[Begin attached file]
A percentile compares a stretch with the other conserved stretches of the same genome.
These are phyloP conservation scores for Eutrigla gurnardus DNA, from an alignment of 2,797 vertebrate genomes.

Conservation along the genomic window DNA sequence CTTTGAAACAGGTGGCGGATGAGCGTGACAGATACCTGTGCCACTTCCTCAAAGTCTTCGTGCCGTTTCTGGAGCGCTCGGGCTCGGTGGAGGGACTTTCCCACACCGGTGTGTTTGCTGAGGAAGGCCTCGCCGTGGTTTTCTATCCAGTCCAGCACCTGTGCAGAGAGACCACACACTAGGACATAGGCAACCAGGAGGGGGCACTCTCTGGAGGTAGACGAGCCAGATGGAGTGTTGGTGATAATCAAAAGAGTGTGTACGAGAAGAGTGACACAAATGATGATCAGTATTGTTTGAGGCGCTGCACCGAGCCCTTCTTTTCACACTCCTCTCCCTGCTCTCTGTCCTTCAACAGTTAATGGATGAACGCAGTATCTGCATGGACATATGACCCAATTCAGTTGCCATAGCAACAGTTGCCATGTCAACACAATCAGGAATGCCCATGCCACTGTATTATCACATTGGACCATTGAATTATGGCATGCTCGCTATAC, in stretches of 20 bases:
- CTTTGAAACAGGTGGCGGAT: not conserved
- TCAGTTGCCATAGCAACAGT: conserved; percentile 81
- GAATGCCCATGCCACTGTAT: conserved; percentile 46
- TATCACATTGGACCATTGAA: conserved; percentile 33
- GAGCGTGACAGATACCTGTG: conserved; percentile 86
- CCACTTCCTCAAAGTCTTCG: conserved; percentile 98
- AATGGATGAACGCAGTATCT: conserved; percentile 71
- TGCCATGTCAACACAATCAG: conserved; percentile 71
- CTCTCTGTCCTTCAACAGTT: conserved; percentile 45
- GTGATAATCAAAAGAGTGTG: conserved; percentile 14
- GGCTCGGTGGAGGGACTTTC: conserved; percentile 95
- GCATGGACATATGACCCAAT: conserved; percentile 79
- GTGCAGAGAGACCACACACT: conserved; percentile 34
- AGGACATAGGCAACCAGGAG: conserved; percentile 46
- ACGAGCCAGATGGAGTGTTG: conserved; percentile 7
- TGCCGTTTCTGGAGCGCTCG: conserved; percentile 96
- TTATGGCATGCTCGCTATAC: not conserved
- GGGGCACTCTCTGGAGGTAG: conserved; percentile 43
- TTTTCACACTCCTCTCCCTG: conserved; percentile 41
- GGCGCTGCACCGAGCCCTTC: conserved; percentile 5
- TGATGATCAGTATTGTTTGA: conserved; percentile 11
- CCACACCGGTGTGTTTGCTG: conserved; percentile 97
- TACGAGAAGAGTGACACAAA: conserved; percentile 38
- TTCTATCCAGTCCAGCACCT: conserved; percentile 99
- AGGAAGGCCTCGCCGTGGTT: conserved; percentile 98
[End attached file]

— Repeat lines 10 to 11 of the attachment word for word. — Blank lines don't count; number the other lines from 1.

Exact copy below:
- AATGGATGAACGCAGTATCT: conserved; percentile 71
- TGCCATGTCAACACAATCAG: conserved; percentile 71